The bad is that there are also Zergs out there that see a gasless FE and see this as an invitation to do some form of Baneling bust or DRG-esque Roach all in. I will talk about how to scout for and deal with this later.

Pressuring your Zerg Opponent

DeMusliM chooses to move out with his first 3 Marines and an SCV in order to pressure his opponent. He explained on his stream that this is because most Zergs only make 4 Zerglings this early in the game which you can easily kill with stutter step micro. This then forces the Zerg to either make more Zerglings or allows you to kill a couple of Drones. Personally I don’t like the 3 Marine pressure, I much prefer to do fake Bunker pressure but this is purely personal preference. I feel that the fake Bunker pressure is easier to execute and can cause a far greater reaction in your opponent than trying to micro 3 Marines to perfection and possibly missing a Depot or starting a Tech Lab a few seconds too late. Whatever you choose to do it’s up to you but you really should consider doing something - even if it’s as small as walking around the map with your Marines hunting for Overlords until speed timing approaches.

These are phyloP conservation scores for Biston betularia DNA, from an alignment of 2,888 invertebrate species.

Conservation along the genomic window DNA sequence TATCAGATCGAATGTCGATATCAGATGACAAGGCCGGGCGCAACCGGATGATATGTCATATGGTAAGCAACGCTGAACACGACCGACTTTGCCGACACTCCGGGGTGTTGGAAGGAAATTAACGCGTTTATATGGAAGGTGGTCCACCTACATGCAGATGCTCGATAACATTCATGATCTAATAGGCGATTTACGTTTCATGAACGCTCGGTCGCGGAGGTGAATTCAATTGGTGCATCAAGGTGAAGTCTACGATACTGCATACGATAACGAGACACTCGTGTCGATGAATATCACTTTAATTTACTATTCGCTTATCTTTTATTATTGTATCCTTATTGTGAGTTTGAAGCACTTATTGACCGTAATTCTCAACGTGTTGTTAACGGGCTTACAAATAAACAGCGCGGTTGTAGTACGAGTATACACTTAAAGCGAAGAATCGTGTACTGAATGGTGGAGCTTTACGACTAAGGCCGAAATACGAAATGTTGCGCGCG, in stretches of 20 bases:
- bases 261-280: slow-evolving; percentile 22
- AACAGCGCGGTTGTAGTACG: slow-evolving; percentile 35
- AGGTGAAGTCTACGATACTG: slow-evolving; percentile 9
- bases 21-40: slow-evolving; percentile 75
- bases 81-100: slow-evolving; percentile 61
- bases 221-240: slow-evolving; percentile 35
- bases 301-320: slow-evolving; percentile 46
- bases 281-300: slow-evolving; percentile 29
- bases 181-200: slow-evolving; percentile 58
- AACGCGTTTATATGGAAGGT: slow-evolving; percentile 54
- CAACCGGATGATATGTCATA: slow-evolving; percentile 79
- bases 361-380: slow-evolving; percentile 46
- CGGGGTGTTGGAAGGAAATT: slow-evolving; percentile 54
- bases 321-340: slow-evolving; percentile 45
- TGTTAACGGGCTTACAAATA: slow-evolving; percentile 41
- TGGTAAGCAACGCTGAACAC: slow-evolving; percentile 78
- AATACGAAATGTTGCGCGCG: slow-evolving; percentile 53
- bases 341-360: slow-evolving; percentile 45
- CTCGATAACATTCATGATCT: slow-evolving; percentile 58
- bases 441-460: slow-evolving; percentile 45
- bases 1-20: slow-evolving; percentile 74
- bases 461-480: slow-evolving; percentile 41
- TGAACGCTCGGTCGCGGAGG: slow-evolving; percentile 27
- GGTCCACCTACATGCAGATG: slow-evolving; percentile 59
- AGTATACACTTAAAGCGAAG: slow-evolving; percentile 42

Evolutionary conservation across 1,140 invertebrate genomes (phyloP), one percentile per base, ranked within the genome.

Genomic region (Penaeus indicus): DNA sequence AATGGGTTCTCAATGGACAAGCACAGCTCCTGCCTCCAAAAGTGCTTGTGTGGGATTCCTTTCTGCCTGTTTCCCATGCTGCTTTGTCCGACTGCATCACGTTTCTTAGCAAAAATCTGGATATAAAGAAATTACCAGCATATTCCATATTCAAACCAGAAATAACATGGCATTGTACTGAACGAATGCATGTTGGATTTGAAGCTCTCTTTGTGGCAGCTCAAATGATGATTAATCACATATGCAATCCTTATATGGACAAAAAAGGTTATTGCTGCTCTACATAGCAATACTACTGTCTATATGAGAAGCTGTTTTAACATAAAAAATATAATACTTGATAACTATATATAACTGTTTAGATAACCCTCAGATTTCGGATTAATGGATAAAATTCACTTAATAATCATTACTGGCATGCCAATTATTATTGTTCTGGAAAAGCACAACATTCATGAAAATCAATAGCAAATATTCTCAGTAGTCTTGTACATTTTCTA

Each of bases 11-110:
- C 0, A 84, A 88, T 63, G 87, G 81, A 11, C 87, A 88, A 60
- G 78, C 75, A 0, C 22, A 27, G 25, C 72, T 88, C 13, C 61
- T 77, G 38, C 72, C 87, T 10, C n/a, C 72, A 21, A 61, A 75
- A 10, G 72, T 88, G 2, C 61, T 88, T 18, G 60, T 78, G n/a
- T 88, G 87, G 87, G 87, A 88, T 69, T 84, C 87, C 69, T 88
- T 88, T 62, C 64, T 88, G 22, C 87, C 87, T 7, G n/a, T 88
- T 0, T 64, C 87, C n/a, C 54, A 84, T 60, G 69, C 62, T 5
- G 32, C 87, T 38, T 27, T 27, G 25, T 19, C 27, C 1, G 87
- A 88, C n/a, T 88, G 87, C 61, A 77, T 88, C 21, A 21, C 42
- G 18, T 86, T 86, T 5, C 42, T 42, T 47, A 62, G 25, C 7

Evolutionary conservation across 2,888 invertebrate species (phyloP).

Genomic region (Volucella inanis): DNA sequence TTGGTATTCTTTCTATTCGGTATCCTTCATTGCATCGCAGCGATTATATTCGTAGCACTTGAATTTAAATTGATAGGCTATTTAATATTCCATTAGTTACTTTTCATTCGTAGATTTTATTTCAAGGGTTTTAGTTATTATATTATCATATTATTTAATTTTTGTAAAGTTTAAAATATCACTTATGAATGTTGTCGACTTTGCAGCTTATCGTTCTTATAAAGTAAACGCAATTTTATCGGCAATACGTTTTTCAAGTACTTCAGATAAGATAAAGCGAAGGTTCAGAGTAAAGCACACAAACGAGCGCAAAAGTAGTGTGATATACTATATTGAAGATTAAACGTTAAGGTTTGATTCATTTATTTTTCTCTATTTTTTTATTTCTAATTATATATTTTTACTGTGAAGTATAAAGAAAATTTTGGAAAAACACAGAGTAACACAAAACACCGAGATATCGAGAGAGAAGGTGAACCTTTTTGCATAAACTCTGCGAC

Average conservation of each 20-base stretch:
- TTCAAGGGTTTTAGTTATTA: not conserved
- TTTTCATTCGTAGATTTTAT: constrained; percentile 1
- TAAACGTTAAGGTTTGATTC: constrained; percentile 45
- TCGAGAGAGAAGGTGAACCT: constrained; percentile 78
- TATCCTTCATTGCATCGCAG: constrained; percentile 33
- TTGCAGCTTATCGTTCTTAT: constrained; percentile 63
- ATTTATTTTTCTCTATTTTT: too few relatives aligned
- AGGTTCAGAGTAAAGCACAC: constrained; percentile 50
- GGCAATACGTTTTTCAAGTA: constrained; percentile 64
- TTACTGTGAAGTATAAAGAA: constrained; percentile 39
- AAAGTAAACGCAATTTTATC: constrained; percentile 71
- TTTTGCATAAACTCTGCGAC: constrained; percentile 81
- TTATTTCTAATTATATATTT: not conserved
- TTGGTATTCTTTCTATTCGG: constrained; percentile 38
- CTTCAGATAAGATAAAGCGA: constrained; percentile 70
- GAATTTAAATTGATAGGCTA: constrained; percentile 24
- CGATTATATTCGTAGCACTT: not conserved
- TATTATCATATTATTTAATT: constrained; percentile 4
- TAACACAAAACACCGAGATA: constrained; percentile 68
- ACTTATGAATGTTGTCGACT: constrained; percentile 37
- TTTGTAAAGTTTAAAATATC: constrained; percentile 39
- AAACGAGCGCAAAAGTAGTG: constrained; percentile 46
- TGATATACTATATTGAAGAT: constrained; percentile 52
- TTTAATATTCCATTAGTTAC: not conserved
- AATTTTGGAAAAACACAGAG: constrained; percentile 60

I like to place a Bunker In the mineral line like this. By using the stop building command you can path the SCV through the Bunker so that either the Bunker definitely finishes or the Zerg player has to pull more Drones to kill the SCV. You are also forcing the Zerg to split up his Drones to kill a Marine and an SCV if you rally your first Marine straight to their natural. By running the Marine around and using stop building command you can usually get this Bunker up with a Marine in it and cause some slight damage.

In this game DeMusliM goes for a 3 Marine poke and there are no Zerglings out at the time so he uses the SCVto build a Bunker. I don’t think he realistically expects it to finish, I think it’s more just to make the Zerg player panic, but he does force extra Zerglings and the Zerg player cannot mine from his natural until the Marines are dealt with.

Scouting and Creep

The obvious weaknesses of this build is it’s lack of map control due to not going for the standard super fast Reactor Hellions. This can lead to Baneling bust or DRG-esque Roach all in’s being very powerful so it is extremely important to learn how to scout for these.